Salvatore is an undeniably pleasant and informative jaunt through fashion and film history, but a lack of balance and cohesion keep its ceiling low.
Call it the fast fashion industrial complex, fueled by Instagram, TikTok, and blink-and-you’ll-miss-em microtrends. Small armies of anonymous drop-shippers employ faraway sweatshops to churn out flimsy $12 outfits as if they were disposable straws — not that there’s much difference when they end up in the same landfills. The antidote to this feeding frenzy? So-called “investment pieces,” designed by masters and often made by hand, marrying innovation and beauty into items that blur the line between clothing and art. In Salvatore: Shoemaker of Dreams, director Luca Guadagnino trains his eye on one such master, the Italian designer Salvatore Ferragamo.
Fashion-minded viewers will enjoy hearing Ferragamo’s origin story, which ticks so many rags-to-riches immigrant boxes it might as well have been written by Mario Puzo. After apprenticing with the village cobbler as a child and then honing his craft in Naples, he made the dangerous transatlantic passage to America in 1915, at the tender age of 17. After a lucky break at Ellis Island, he visited the shoe factory where his older brother worked in Boston and was appalled by the lack of craftsmanship and care that went into the final product. Such rapid, soulless production went against all of Ferragamo’s creative values and artistic aspirations.
Where to next? Hollywoodland, of course, which was at the time in thrall to silent film before making way for the opulent, bombastic productions of the 1920s. Ferragamo had by then made a name for himself as the premier shoe designer for the movies, known for innovation, imagination, and comfort. Not content with beautiful designs, he went so far as to study human anatomy at the University of California so that he could achieve both physical and aesthetic “balance” with his shoes. It’s no wonder he counted among his friends and clients the likes of Rudolph Valentino, Lillian Gish, Greta Garbo, Joan Crawford, Sophia Loren, and Audrey Hepburn.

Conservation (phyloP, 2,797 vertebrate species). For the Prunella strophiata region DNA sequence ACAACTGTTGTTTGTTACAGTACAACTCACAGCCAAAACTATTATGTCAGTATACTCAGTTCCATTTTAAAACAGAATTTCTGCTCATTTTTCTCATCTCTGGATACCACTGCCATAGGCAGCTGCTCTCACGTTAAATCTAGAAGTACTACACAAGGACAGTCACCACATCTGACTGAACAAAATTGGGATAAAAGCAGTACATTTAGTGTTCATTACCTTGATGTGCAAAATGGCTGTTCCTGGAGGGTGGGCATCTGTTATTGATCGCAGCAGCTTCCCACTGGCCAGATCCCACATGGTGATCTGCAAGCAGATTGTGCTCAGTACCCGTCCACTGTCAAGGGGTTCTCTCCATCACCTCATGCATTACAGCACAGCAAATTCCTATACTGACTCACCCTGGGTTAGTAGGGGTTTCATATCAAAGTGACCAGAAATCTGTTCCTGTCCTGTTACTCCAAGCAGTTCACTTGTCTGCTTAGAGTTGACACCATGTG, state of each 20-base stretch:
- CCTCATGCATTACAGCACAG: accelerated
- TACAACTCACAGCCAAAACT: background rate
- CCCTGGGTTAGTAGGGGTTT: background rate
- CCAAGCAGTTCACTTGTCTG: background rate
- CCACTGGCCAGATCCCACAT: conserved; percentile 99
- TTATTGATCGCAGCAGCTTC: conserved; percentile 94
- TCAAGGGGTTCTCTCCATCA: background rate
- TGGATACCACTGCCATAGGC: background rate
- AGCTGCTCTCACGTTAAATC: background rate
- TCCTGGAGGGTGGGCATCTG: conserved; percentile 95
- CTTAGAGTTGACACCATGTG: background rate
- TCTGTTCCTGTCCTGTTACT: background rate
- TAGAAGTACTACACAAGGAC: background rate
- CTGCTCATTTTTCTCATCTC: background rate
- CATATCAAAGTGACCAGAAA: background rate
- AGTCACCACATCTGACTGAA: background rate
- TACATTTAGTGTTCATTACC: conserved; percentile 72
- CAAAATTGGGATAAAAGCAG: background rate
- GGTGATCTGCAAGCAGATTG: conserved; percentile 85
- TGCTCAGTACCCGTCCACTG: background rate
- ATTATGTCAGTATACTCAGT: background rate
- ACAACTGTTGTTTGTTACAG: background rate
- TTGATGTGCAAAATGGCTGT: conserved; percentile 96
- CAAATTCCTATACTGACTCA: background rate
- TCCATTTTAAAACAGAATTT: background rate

During these sections, Salvatore delves somewhat unexpectedly into film history, led by Martin Scorcese as Guadagnino’s most affable interview subject. Other talking heads include three generations of the Ferragamo family (who now control the company), as well as various fashion luminaries, curators, and historians. These experts provide context for the next few decades of Ferragamo’s career as he leaves America for Italy, declares bankruptcy during the Great Depression, and is forced by wartime sanctions to use unexpected materials like raffia and cork in place of hard-to-find leather. Oh, and along the way he invents the wedge heel. No big deal.
Guadagnino intersperses these interviews with various home videos (though it’s not always clear who is on screen), while Michael Stuhlbarg provides narration. The cumulative effect is pleasant and informative, but perhaps less balanced than Ferragamo himself would have liked. His death in 1960 is skated over and, and the two extended sequences that bookend the film — the opening shots in a factory, documenting the entire process of creating a Ferragamo pump from beginning to end, and the fanciful closing animation of his most famous designs dancing in formation like synchronized swimmers — seem to belong to different movies. At nearly two hours, viewers will be sure to walk away with a newfound appreciation for Ferragamo’s place in the fashion pantheon, but as for the film itself, Salvatore could have been a bit lighter on its feet.